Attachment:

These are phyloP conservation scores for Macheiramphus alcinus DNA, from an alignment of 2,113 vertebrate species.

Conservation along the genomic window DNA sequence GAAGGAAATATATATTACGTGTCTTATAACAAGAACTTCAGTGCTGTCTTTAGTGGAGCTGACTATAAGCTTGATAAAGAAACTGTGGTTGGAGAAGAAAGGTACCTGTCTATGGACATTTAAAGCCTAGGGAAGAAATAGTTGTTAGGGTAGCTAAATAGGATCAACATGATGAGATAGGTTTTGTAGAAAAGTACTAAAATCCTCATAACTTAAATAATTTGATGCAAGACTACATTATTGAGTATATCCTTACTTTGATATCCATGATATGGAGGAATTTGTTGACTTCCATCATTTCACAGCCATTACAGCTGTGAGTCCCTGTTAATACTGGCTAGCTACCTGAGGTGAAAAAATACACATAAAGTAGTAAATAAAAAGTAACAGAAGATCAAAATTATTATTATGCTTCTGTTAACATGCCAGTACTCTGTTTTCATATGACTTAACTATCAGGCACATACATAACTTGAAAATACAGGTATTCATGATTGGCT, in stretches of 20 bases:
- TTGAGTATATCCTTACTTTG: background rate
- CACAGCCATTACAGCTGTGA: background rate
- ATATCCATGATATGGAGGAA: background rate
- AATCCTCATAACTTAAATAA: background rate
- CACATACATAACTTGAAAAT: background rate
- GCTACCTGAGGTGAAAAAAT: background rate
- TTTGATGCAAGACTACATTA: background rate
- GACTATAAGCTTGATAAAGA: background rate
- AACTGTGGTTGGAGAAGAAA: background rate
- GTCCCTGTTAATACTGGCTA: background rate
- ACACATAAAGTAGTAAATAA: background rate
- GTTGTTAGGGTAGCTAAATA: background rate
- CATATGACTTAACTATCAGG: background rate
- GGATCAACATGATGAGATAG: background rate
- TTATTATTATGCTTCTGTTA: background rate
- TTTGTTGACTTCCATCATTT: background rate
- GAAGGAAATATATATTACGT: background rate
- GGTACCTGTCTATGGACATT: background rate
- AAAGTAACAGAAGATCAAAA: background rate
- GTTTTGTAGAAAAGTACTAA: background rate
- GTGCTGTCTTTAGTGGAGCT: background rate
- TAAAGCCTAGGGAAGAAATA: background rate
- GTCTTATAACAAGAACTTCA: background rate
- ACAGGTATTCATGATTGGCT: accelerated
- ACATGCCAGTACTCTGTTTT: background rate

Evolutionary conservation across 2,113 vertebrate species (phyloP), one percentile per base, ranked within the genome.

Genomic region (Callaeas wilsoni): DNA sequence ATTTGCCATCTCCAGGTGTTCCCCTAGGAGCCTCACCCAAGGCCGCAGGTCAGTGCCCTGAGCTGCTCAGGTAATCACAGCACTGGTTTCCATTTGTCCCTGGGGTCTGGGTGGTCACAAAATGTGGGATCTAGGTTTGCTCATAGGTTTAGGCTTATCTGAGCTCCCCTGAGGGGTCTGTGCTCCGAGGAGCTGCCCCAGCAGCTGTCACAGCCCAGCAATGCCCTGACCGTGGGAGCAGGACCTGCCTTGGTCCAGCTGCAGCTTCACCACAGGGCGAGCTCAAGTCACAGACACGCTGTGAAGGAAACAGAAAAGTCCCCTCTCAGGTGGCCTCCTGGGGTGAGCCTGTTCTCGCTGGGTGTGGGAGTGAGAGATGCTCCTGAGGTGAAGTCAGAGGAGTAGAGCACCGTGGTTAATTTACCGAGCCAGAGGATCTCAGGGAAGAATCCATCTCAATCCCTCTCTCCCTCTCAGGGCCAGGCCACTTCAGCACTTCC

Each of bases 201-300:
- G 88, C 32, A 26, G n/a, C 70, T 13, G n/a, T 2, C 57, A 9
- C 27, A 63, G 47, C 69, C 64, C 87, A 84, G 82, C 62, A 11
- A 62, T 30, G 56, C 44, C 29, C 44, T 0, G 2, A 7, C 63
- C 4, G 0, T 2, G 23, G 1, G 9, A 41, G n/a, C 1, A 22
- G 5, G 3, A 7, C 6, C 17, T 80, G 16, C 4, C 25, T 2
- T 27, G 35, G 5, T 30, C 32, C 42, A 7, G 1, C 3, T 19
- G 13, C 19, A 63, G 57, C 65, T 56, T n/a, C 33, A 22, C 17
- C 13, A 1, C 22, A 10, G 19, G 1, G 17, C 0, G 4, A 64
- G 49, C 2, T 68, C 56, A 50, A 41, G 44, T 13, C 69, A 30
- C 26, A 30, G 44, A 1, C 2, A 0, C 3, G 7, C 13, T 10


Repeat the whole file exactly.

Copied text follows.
These are phyloP conservation scores for Macheiramphus alcinus DNA, from an alignment of 2,113 vertebrate species.

Conservation along the genomic window DNA sequence GAAGGAAATATATATTACGTGTCTTATAACAAGAACTTCAGTGCTGTCTTTAGTGGAGCTGACTATAAGCTTGATAAAGAAACTGTGGTTGGAGAAGAAAGGTACCTGTCTATGGACATTTAAAGCCTAGGGAAGAAATAGTTGTTAGGGTAGCTAAATAGGATCAACATGATGAGATAGGTTTTGTAGAAAAGTACTAAAATCCTCATAACTTAAATAATTTGATGCAAGACTACATTATTGAGTATATCCTTACTTTGATATCCATGATATGGAGGAATTTGTTGACTTCCATCATTTCACAGCCATTACAGCTGTGAGTCCCTGTTAATACTGGCTAGCTACCTGAGGTGAAAAAATACACATAAAGTAGTAAATAAAAAGTAACAGAAGATCAAAATTATTATTATGCTTCTGTTAACATGCCAGTACTCTGTTTTCATATGACTTAACTATCAGGCACATACATAACTTGAAAATACAGGTATTCATGATTGGCT, in stretches of 20 bases:
- TTGAGTATATCCTTACTTTG: background rate
- CACAGCCATTACAGCTGTGA: background rate
- ATATCCATGATATGGAGGAA: background rate
- AATCCTCATAACTTAAATAA: background rate
- CACATACATAACTTGAAAAT: background rate
- GCTACCTGAGGTGAAAAAAT: background rate
- TTTGATGCAAGACTACATTA: background rate
- GACTATAAGCTTGATAAAGA: background rate
- AACTGTGGTTGGAGAAGAAA: background rate
- GTCCCTGTTAATACTGGCTA: background rate
- ACACATAAAGTAGTAAATAA: background rate
- GTTGTTAGGGTAGCTAAATA: background rate
- CATATGACTTAACTATCAGG: background rate
- GGATCAACATGATGAGATAG: background rate
- TTATTATTATGCTTCTGTTA: background rate
- TTTGTTGACTTCCATCATTT: background rate
- GAAGGAAATATATATTACGT: background rate
- GGTACCTGTCTATGGACATT: background rate
- AAAGTAACAGAAGATCAAAA: background rate
- GTTTTGTAGAAAAGTACTAA: background rate
- GTGCTGTCTTTAGTGGAGCT: background rate
- TAAAGCCTAGGGAAGAAATA: background rate
- GTCTTATAACAAGAACTTCA: background rate
- ACAGGTATTCATGATTGGCT: accelerated
- ACATGCCAGTACTCTGTTTT: background rate

Evolutionary conservation across 2,113 vertebrate species (phyloP), one percentile per base, ranked within the genome.

Genomic region (Callaeas wilsoni): DNA sequence ATTTGCCATCTCCAGGTGTTCCCCTAGGAGCCTCACCCAAGGCCGCAGGTCAGTGCCCTGAGCTGCTCAGGTAATCACAGCACTGGTTTCCATTTGTCCCTGGGGTCTGGGTGGTCACAAAATGTGGGATCTAGGTTTGCTCATAGGTTTAGGCTTATCTGAGCTCCCCTGAGGGGTCTGTGCTCCGAGGAGCTGCCCCAGCAGCTGTCACAGCCCAGCAATGCCCTGACCGTGGGAGCAGGACCTGCCTTGGTCCAGCTGCAGCTTCACCACAGGGCGAGCTCAAGTCACAGACACGCTGTGAAGGAAACAGAAAAGTCCCCTCTCAGGTGGCCTCCTGGGGTGAGCCTGTTCTCGCTGGGTGTGGGAGTGAGAGATGCTCCTGAGGTGAAGTCAGAGGAGTAGAGCACCGTGGTTAATTTACCGAGCCAGAGGATCTCAGGGAAGAATCCATCTCAATCCCTCTCTCCCTCTCAGGGCCAGGCCACTTCAGCACTTCC

Each of bases 201-300:
- G 88, C 32, A 26, G n/a, C 70, T 13, G n/a, T 2, C 57, A 9
- C 27, A 63, G 47, C 69, C 64, C 87, A 84, G 82, C 62, A 11
- A 62, T 30, G 56, C 44, C 29, C 44, T 0, G 2, A 7, C 63
- C 4, G 0, T 2, G 23, G 1, G 9, A 41, G n/a, C 1, A 22
- G 5, G 3, A 7, C 6, C 17, T 80, G 16, C 4, C 25, T 2
- T 27, G 35, G 5, T 30, C 32, C 42, A 7, G 1, C 3, T 19
- G 13, C 19, A 63, G 57, C 65, T 56, T n/a, C 33, A 22, C 17
- C 13, A 1, C 22, A 10, G 19, G 1, G 17, C 0, G 4, A 64
- G 49, C 2, T 68, C 56, A 50, A 41, G 44, T 13, C 69, A 30
- C 26, A 30, G 44, A 1, C 2, A 0, C 3, G 7, C 13, T 10